Monument recalls the legacy of Mexican braceros, the "soldiers of the groove"



The American troops that fought in World War II fed on vegetables and fruits harvested by Mexican peasants in the United States, a sweaty mission that since this Sunday is recognized with the Bracero Monument in Los Angeles (California).

The term "Bracero" in Mexican caló refers to the person who works with his arms and thus the Mexican Field Workers Program was known in the United States, for which between 1942 and 1964 more than 4.5 million Mexicans they emigrated to the north country to work in agriculture and mining, among others.

The start of the program was due to the shortage of labor due to the recruitment of men to fight in World War II (1939-1945), and therefore the then US president, Franklin D. Roosevelt ( 1933-1945), he called them the "Soldiers of the Groove."

That contribution is honored today with a three-piece sculpture in wrought bronze, with an internal steel structure, which represents a farmer with a hat and hoe in hand with his wife and a son, as well as symbolic elements of the program as a peak, a train wheel and a cross, among others.

"The monument is a symbol that will unite our entire race, all our working people," said 66-year-old leader of the Binational Union of Exbraceros and promoter of the work, to Efe Baldomero Capiz.

Capiz says that he identifies in the sculpture with the boy sitting on the mother's legs, because he was a minor when his father, already deceased, joined the program.

"They contributed greatly to feed the United States Army, which was in World War II to overcome the fascism of Europe and Asia," Capiz said.

The 5.79-meter-high monument, the work of Californian sculptor Daniel Medina, is part of the square "The corner of immigrants", which is located in downtown Los Angeles and also opens this Sunday, with the presence of Councilor for José Huizar.

"When I heard about the project I thought it was a great opportunity to make a statement as an artist," Medina told Efe, who explained that "in today's world, immigrants are given an image that indicates they are worthless."

The sculptor, winner of the call made for this work, is the author of the monument in honor of Mexican singer-songwriter Antonio Aguilar, portrayed on horseback in the well-known Plaza Olvera, two blocks from where the Bracero Monument now stands.

"It is an opportunity to open a dialogue and then maybe people realize that part of the people who built this country are immigrants, whether legal or illegal," said Medina.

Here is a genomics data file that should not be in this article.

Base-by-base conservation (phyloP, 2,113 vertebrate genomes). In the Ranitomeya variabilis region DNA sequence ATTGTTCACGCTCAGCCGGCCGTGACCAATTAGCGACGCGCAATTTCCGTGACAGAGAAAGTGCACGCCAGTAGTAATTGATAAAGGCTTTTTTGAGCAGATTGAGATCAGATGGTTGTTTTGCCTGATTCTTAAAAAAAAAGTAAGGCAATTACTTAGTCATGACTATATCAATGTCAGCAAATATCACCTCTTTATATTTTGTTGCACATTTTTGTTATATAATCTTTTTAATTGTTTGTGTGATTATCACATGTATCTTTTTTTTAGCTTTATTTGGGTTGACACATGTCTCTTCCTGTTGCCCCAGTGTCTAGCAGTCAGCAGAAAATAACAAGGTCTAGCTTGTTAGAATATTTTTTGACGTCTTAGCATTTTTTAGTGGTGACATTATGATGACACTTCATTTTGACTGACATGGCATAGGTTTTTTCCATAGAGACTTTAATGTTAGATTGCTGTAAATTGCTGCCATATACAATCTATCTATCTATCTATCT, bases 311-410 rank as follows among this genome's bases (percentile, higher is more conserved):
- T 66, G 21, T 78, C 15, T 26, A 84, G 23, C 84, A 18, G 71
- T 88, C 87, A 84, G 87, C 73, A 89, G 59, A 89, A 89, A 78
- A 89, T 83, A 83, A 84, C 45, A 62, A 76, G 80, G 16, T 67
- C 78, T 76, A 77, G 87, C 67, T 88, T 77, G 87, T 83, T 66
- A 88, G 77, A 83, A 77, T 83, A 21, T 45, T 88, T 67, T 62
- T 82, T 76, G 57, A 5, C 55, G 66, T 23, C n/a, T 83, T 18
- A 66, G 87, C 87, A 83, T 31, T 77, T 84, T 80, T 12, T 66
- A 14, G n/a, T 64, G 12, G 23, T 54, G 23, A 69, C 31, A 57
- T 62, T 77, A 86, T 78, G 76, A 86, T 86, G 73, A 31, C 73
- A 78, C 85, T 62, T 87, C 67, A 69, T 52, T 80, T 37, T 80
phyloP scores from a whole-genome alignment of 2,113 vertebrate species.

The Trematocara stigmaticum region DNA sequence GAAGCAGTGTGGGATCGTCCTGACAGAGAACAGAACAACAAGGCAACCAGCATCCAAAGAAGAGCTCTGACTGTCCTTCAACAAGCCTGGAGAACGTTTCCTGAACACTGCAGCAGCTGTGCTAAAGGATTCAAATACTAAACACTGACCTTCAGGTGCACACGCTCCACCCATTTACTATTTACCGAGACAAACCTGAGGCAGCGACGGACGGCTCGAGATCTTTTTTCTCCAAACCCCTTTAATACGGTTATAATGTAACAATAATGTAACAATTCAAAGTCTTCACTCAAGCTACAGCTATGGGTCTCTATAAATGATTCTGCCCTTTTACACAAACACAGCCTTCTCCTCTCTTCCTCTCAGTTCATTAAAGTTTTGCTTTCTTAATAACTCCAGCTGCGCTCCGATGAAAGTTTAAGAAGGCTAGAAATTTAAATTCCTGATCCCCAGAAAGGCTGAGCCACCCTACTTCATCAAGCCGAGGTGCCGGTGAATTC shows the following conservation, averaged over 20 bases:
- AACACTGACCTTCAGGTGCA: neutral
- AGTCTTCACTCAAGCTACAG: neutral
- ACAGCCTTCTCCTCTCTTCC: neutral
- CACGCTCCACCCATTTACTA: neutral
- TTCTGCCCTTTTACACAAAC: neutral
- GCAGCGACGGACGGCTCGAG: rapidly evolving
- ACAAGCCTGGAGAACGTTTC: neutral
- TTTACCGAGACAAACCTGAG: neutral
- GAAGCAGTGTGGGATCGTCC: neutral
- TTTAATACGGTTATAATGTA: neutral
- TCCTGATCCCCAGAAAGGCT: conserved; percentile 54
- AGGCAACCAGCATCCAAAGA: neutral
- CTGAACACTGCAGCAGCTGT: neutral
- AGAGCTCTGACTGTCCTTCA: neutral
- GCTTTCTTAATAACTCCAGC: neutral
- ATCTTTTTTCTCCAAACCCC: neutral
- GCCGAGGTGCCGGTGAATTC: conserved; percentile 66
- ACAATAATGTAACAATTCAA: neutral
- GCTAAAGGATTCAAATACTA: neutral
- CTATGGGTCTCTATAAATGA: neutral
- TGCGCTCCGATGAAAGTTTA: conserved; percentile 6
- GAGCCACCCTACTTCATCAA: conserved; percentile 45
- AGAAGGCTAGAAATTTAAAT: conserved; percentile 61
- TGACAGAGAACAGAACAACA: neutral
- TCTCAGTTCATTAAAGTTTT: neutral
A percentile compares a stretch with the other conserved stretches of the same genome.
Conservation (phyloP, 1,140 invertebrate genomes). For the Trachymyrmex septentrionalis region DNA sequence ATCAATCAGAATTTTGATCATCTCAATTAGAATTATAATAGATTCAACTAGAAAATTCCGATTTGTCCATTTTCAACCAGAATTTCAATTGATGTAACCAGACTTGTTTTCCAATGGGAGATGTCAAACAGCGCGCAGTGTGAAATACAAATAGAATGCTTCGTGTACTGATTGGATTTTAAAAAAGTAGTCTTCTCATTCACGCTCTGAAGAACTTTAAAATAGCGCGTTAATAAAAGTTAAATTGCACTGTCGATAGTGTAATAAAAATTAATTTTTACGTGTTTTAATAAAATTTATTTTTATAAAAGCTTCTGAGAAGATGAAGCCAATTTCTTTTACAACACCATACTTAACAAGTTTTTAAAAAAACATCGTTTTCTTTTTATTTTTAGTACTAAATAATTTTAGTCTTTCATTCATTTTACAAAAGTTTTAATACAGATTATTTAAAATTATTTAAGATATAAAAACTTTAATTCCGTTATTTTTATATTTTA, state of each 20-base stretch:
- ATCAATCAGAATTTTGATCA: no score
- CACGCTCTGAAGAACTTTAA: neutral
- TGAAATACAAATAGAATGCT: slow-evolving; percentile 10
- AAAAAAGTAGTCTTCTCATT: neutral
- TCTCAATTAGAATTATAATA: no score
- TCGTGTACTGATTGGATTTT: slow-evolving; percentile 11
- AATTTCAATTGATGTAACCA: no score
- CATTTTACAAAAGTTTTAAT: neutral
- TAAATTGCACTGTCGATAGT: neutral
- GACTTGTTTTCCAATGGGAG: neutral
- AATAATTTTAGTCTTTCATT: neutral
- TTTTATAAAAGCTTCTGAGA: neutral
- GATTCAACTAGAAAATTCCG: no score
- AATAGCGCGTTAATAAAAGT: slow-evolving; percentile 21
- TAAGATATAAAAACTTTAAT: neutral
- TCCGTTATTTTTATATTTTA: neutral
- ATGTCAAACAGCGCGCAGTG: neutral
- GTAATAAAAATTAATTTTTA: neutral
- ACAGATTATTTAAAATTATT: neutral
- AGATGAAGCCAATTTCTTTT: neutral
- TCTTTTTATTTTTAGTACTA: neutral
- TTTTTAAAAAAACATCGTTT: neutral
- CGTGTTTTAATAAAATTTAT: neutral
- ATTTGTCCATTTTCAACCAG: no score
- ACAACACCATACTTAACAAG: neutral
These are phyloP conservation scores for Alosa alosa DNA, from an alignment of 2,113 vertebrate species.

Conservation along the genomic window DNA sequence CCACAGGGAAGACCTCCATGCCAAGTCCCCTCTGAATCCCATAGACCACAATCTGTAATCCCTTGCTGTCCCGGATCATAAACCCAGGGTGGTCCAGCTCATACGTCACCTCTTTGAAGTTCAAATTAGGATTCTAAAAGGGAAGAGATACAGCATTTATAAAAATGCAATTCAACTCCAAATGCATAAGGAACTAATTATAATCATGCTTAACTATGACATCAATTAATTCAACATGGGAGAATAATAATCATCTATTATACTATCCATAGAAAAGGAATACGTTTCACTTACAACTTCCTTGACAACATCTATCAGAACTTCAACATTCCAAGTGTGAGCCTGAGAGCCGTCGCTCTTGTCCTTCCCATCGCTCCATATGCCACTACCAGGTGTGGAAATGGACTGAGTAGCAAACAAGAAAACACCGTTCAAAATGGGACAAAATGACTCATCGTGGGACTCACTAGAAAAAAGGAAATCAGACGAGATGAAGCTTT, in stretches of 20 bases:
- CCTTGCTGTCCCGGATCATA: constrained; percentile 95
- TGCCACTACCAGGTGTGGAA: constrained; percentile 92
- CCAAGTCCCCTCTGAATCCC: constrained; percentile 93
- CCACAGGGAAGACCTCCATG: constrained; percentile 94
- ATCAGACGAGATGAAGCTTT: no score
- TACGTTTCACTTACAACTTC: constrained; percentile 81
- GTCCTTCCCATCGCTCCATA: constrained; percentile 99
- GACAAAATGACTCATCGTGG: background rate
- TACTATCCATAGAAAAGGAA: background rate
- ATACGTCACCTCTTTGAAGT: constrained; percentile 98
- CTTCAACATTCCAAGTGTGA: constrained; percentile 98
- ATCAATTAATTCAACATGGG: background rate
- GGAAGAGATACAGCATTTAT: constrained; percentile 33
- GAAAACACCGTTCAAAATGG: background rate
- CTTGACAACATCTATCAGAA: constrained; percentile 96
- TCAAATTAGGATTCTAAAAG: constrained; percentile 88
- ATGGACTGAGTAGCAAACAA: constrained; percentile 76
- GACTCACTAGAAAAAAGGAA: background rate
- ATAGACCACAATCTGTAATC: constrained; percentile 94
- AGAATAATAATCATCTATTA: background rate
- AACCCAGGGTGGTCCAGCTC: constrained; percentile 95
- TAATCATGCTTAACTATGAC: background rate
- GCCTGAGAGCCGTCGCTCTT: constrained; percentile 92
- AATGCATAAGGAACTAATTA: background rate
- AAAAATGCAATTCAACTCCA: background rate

Councilor Huizar told Efe that his "determined support" for the project of the square and the monument, which meant an investment of $ 250,000 from the municipal coffers, was motivated in part because his father, Simón Huizar, and his uncles were braceros and they told him "the difficulties they endured."

"It is a token of appreciation," but also "in a broader sense, the Bracero Monument is a tribute to every immigrant," said the councilman from District 14, where Los Angeles sits.

He added that because of its historical component, they decided to erect the work near ("across the street") from where the town of Los Angeles was founded in the 18th century.

"Immigrants are our core, our heart and inspiration," said Huizar, alluding to the background of the sculpture.

Capiz said the Bracero program ended in the 1960s due to complaints about a series of human rights violations against these workers.

"Since they arrived they were stripped to spray them with pesticides from head to toe," said the bracero leader, who said that because of "that poison powder many developed respiratory problems and died."

"The abuse was constant, they did not provide water for drinking and many fainted from the heat," he lamented.

In turn, to the braceros the Mexican government "stole 10% of their salaries", which were withheld "as savings" that never returned to them and which are now grounds for legal demands, recalled the leader.

It was on September 29, 1942 when they arrived in Calexico (California), the first 3,000 braceros who helped "develop the most powerful agriculture in the world," Capiz said, and therefore the date chosen for the inauguration of the monument.

Iván Mejía

. (tagsToTranslate) Monument (t) remember (t) braceros (t) Mexicans (t) soldiers



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